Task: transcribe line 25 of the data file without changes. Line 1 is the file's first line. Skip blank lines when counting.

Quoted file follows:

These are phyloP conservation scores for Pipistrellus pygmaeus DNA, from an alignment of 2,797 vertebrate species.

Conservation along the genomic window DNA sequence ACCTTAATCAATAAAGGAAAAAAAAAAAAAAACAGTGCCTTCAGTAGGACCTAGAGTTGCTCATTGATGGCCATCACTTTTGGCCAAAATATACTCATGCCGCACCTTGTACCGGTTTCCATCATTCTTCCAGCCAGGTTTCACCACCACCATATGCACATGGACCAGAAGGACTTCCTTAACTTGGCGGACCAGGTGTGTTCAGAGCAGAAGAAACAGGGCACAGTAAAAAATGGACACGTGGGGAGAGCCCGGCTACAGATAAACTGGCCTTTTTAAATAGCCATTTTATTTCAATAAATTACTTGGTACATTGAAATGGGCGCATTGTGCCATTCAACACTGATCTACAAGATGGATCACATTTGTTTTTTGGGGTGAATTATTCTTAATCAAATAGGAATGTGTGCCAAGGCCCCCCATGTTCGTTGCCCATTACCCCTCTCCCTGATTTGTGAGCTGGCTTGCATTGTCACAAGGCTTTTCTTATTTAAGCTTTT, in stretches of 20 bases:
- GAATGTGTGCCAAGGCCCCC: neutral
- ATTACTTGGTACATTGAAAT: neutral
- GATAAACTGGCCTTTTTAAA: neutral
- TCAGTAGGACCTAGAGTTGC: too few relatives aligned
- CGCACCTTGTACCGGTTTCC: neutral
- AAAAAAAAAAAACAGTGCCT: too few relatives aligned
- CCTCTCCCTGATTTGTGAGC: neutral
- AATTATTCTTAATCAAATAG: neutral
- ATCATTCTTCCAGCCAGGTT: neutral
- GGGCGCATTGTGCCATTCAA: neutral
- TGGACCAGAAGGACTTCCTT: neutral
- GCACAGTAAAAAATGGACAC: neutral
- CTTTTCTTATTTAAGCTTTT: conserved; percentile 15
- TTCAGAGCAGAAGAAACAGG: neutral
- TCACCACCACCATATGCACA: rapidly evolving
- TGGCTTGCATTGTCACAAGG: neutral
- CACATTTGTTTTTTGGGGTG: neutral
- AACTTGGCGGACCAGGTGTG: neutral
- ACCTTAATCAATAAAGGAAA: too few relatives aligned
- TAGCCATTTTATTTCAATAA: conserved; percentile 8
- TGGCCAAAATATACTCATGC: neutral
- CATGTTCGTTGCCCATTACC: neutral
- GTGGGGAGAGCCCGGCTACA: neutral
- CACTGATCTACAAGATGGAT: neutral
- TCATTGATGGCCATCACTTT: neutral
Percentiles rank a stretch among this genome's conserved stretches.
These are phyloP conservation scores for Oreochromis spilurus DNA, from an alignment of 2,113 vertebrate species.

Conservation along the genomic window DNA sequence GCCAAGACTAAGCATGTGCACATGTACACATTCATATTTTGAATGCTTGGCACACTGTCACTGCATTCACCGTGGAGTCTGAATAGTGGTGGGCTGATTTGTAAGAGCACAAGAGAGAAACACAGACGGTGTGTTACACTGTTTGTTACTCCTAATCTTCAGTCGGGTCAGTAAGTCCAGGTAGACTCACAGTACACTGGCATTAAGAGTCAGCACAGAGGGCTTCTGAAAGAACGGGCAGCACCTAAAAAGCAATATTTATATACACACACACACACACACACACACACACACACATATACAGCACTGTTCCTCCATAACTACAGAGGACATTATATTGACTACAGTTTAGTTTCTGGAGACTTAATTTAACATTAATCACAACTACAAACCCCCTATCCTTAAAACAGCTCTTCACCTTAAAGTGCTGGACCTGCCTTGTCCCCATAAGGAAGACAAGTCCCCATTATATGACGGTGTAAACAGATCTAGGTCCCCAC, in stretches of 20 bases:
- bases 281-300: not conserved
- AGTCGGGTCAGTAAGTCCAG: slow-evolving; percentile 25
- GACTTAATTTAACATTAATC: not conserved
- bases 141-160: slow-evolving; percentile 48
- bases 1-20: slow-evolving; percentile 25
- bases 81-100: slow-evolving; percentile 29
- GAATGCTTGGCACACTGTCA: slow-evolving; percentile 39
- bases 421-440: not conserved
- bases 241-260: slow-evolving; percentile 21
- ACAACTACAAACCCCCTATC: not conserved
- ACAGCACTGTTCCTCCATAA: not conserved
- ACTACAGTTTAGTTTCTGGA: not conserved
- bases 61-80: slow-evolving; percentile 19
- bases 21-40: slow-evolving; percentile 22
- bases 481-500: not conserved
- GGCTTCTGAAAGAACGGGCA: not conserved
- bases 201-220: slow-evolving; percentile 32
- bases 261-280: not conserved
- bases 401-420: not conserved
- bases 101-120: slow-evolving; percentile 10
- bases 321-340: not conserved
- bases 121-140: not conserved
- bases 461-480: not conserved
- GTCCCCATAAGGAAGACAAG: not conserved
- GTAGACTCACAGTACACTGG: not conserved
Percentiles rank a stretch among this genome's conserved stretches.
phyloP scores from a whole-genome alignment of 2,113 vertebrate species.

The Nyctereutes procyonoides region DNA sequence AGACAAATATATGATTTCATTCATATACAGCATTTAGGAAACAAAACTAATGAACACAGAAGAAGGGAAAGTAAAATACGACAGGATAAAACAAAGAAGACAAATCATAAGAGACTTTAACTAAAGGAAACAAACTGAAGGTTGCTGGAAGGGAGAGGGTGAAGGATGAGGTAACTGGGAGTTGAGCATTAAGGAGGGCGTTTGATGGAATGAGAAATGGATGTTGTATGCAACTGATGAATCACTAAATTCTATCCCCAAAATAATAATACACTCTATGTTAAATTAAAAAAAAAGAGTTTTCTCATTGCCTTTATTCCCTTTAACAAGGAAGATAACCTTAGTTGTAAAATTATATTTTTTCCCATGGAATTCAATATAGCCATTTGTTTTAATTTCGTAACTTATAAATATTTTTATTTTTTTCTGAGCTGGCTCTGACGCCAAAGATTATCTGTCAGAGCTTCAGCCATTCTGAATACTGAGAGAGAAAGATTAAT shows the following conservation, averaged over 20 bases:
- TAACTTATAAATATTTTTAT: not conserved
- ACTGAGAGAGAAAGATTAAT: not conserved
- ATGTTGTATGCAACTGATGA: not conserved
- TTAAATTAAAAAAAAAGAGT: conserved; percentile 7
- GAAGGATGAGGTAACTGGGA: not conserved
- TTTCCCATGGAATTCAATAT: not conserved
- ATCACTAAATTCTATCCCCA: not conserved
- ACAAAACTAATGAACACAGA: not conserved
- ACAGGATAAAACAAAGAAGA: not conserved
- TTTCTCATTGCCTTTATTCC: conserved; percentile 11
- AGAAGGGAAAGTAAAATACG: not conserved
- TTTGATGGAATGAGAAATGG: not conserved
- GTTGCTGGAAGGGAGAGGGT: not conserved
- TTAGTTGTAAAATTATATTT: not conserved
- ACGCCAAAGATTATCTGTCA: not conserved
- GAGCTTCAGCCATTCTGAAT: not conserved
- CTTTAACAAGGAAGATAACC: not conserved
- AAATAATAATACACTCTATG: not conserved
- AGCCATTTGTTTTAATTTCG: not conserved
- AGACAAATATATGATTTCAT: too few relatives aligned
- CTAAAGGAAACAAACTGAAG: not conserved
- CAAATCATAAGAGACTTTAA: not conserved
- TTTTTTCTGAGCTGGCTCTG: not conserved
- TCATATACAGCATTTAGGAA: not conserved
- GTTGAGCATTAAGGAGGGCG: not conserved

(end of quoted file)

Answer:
- GTGGGGAGAGCCCGGCTACA: neutral